The Ad Council has teamed up with the United Negro College Fund, United Way, Adopt Us Kids, and the U.S. Army. One of these things is not like the others.
Boostup.org is the offspring of an Ad Council/Army partnership to develop "a public service advertising campaign to motivate kids and demonstrate the importance of staying in school and obtaining a high school diploma."
You're saying the Army suddenly has humanitarian goals? It wants teens to graduate and not enlist? And they have no ulterior motive behind donating 100,000 branded tissue packets to at risk teens in 50 NYC high schools?
Seems suspicious, to say the least, given active recruitment on campuses across the country and the Pentagon's database on potential recruits ages 16-18.
This is totally unrelated, I'm sure:
Army tops recruit goal by lowering standards -
Lower test scores allowed, but high school diploma still required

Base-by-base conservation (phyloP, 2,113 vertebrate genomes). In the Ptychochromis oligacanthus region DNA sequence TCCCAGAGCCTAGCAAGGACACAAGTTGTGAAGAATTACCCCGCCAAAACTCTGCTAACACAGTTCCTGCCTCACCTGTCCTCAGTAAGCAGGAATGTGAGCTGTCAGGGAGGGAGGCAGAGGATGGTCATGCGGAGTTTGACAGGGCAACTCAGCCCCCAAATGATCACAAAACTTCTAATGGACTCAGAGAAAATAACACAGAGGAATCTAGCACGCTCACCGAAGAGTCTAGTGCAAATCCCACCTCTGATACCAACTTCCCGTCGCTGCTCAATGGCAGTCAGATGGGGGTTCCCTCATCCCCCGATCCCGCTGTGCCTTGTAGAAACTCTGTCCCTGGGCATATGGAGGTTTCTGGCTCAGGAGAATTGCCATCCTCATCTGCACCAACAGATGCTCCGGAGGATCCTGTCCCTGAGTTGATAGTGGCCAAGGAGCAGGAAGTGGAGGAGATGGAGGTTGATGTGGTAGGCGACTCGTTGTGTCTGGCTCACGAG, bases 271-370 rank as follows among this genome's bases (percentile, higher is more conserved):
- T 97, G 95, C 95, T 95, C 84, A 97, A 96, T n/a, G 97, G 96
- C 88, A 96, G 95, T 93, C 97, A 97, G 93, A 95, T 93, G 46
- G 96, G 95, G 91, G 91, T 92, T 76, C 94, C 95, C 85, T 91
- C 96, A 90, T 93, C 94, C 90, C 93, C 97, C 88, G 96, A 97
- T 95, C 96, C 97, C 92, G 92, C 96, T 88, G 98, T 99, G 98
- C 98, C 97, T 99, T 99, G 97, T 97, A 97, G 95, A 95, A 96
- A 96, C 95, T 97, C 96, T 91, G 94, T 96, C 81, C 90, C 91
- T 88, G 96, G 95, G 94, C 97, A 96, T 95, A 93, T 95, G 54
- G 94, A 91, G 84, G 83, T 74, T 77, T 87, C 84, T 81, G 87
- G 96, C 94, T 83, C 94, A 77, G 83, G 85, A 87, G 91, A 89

Also, found this in the Ad Council's "About" section, under U.S. Army:
Today, more than 270,000 soldiers stand guard in defense of freedom in over 120 countries.This is nothing new or shocking, but for some reason seeing U.S. military presence represented numerically this way--120/193 countries in the world--evokes the vast reach of empire decried by Chalmers Johnson. The Army advertises to sustain that presence (See "Why We Fight").
Side note--don't forget the folks at the Ad Council brought you this gem--
Message--if you smoke marijuana, your girlfriend will leave you for an alien.
As Cooper pointed out--the person that made this HAD to be high. Just like you'd have to be totally out of touch with reality to believe that the U.S. Army would be so altruistic as to spend money on a campaign to ensure teens have options after high school beyond joining their ranks.